Over vacation I used Scrivener to keep my posts organized as I travelled. The ability to set up the days of my vacation weeks, and know at a glance if I had anything written for a given day, was fantastic. So fantastic, in fact, when I returned home I decided to continue using Scrivener as my blog-writing tool. It “just works,” and that is how I want it.
This isn’t to say Scrivener is perfect for my style of writing. As I’ve mentioned previously, I write my blogs in Markdown. This is helpful because it really doesn’t matter what editor I use for writing, I simply copy and paste the marked-up text and WordPress takes care of the rest for me.
Still, dedicated Markdown editors possess features which are not in Scrivener’s wheelhouse. For example, Scrivener doesn’t “live preview” marked up text in the editor window. In a dedicated Markdown editor **bold**, for example, will show up as **bold**. This is helpful for visualizing text without having to switch to either render or preview mode. A dedicated Markdown editor will also recognize common keyboard shortcuts, such as “command-i,” to add the corresponding markup in a document – either by surrounding selected text or inserting it at the cursor. This is a convenience, to be sure, but it’s one which saves keystrokes. Even with these strengths, the move to Scrivener was the logical end to my vacation experiment. My objections simply didn’t hold up against the experience of using this amazing writing environment.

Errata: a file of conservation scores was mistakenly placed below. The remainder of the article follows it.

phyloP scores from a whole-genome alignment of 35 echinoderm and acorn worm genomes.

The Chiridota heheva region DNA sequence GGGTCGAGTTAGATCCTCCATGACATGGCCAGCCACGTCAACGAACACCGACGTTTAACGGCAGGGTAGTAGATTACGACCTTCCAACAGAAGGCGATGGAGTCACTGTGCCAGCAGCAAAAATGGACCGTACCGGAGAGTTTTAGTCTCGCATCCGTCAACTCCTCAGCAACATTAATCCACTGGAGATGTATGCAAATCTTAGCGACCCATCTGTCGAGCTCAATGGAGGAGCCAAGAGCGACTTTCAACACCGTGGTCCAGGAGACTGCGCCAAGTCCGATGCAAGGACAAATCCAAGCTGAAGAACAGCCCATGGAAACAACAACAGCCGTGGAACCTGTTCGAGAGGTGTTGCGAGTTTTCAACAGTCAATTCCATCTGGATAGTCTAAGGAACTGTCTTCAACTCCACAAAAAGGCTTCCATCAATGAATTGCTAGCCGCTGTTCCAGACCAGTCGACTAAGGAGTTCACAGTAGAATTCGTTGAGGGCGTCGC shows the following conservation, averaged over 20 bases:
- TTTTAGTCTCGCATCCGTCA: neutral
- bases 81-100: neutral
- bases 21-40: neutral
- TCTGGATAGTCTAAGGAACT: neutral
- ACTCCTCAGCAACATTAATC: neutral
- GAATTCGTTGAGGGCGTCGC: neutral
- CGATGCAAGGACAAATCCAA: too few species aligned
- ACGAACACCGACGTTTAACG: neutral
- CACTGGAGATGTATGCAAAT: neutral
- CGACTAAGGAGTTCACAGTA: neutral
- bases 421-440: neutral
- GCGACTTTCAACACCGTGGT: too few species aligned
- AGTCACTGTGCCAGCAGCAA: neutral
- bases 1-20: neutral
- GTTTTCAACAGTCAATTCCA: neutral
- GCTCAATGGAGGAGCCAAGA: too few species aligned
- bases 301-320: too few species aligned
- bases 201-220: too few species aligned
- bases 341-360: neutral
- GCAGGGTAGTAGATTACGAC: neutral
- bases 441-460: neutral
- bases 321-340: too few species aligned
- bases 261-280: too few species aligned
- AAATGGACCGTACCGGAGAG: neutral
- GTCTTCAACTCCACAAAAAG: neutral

First, the whole point of Markdown is to have a human-readable markup language for text formatting. The editor previews are nice, but far from necessary 1. I understand the text just fine without it.
Second, the keyboard shortcuts are wonderfully convenient, but once the markup has been added you can’t simply change your mind and hit the command again to toggle the formatting “off.” They work one way only. While their presence does save me time, and not-infrequently, there are also many times where I find them not to be of any use. Occasionally, because I continue to pull in expectations from a traditional word processor, I even found they were a hinderance.
Aside from my crumbling objections, the ability to see a week’s worth of posts at a glance, and to have my posts collected all in one place, without having to switch apps to view or edit them, makes a great deal of sense. I’m continuing to refine how I’m organizing my posts in Scrivener’s binder, but I am hooked on the “glance and write” nature of the Scrivener interface. I don’t have to scrounge through finder, or hope a desired post is hiding “recent documents” in my Markdown editor. Everything is there, right in the open for me to see. This is the way writing should be.
Additionally, if I desire to write in a dedicated Markdown editor, I only need to write on my iPad. While Scrivener fans have been waiting for years for a dedicated Scrivener iOS app, Mac users have been able to sync a project to an external folder, such as a folder on Dropbox. I have my blog set up to sync with a folder in dropbox using plain text as the synced files and setting the extension as “md.” 2 I can open up any of my posts in Editorial on my iPad and write as normal, the changes will be synced in the next time I open Scrivener. It’s not as seamless as a real Scrivener app would be on iOS, but it works well and allows me the freedom to write anywhere.
Counting my two weeks of vacation, and subtracting a few days when I was still writing in my Markdown editor after my return, I’m on my third week of using Scrivener as my primary blogging tool. I don’t foresee myself going back any time soon.